SORT-Ing out START: Options for U.S.-Russian Strategic Arms Reductions

By Cimbala, Stephen J. | Joint Force Quarterly, October 2009 | Go to article overview

SORT-Ing out START: Options for U.S.-Russian Strategic Arms Reductions


Cimbala, Stephen J., Joint Force Quarterly


[ILLUSTRATION OMITTED]

American and Russian presidents Barack Obama and Dmitry Medvedev have committed their administrations to progress on strategic nuclear arms limitation. A new agreement to replace the existing Strategic Arms Reduction Treaty I (START I) was drafted in July 2009 and may be ready for U.S. Senate ratification prior to the expiration of the treaty in December. (1) The favorable political winds on nuclear arms control between Washington and Moscow might open the door to further accomplishments in their agenda of shared security concerns. These possible areas of convergent interests include Afghanistan, Iran, and nonproliferation.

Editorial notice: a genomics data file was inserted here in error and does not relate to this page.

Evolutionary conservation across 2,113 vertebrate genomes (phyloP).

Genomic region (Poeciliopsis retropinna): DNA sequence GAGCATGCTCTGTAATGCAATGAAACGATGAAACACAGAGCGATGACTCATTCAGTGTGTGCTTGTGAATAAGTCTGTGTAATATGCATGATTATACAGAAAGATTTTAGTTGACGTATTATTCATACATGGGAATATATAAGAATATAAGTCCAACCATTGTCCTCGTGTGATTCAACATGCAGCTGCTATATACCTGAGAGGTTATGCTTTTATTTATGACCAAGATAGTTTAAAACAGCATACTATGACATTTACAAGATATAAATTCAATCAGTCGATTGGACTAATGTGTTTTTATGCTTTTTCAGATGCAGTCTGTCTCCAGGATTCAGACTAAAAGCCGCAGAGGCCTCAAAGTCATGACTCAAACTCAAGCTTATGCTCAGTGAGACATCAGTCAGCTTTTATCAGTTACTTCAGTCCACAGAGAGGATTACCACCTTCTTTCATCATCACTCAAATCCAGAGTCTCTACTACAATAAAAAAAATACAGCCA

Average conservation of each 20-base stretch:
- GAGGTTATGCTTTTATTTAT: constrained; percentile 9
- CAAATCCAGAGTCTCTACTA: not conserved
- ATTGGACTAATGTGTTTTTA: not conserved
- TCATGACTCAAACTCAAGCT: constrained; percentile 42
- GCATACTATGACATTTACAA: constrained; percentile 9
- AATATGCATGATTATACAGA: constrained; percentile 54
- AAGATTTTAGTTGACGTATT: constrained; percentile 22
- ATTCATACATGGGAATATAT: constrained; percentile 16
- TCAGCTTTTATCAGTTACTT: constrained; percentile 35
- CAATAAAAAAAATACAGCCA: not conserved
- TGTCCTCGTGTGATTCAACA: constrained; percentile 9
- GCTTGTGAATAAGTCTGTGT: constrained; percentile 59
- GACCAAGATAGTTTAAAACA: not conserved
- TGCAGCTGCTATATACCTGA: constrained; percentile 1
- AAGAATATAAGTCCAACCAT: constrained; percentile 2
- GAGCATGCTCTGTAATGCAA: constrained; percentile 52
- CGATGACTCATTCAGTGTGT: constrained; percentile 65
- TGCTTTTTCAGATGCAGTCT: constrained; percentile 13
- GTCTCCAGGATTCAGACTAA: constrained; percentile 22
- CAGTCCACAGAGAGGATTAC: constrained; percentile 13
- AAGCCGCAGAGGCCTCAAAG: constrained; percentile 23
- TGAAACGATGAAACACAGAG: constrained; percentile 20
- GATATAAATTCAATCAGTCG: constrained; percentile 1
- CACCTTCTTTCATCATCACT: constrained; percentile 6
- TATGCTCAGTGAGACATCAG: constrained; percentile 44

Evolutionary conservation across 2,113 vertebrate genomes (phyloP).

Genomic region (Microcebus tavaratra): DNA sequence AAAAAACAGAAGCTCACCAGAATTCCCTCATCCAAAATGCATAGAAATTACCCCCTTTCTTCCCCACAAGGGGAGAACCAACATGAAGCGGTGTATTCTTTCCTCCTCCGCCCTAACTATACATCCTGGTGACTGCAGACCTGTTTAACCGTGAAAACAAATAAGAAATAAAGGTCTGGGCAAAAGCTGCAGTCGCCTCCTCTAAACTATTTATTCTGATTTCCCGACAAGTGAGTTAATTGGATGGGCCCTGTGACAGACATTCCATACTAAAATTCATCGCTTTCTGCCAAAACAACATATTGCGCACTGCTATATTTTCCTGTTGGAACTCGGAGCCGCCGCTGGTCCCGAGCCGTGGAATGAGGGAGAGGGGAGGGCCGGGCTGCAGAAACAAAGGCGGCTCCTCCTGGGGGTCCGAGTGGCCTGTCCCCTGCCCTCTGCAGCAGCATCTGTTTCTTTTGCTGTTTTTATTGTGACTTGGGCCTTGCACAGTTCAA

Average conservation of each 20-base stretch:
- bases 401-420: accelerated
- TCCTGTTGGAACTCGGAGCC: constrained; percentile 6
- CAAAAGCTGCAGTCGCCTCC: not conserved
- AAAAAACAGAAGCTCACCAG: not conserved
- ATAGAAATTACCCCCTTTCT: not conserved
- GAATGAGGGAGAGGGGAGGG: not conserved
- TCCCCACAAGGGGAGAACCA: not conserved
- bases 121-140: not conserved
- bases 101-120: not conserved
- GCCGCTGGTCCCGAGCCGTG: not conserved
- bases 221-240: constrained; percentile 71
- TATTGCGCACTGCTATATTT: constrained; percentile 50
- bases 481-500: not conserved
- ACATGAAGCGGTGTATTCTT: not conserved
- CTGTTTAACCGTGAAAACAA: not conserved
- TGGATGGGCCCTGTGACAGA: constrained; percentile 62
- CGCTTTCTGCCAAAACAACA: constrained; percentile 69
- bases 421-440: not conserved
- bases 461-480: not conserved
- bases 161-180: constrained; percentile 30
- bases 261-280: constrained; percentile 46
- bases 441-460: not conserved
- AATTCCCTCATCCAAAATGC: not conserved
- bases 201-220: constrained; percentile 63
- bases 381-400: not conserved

But nuclear arms control is more than a technical exercise. Embedded in the construction and negotiation of arms pacts are issues related to post--Cold War geopolitics, including North Atlantic Treaty Organization (NATO) enlargement, U.S. missile defenses deployed in Europe, and Russian military doctrine and reform. This article considers various options for U.S.-Soviet strategic nuclear arms reductions within this larger politico-military context and offers provisional but timely assessment of prospects for success.

Reset

START and Other Issues. The Obama administration has indicated that it wants to "reset" the button on U.S. relations with Russia, in contrast with the upsurge of political disputes that characterized the latter years of the George W. Bush and Vladimir Putin presidencies. (2) The U.S. intention to move forward on Russia is a positive note for international relations. But the disagreements that characterized U.S. relations with Russia under Bush and Putin are not merely matters of tone. Instead, those areas of disagreement will carry forward into the Medvedev and Obama presidencies because they involve serious and substantive political and geostrategic differences. (3)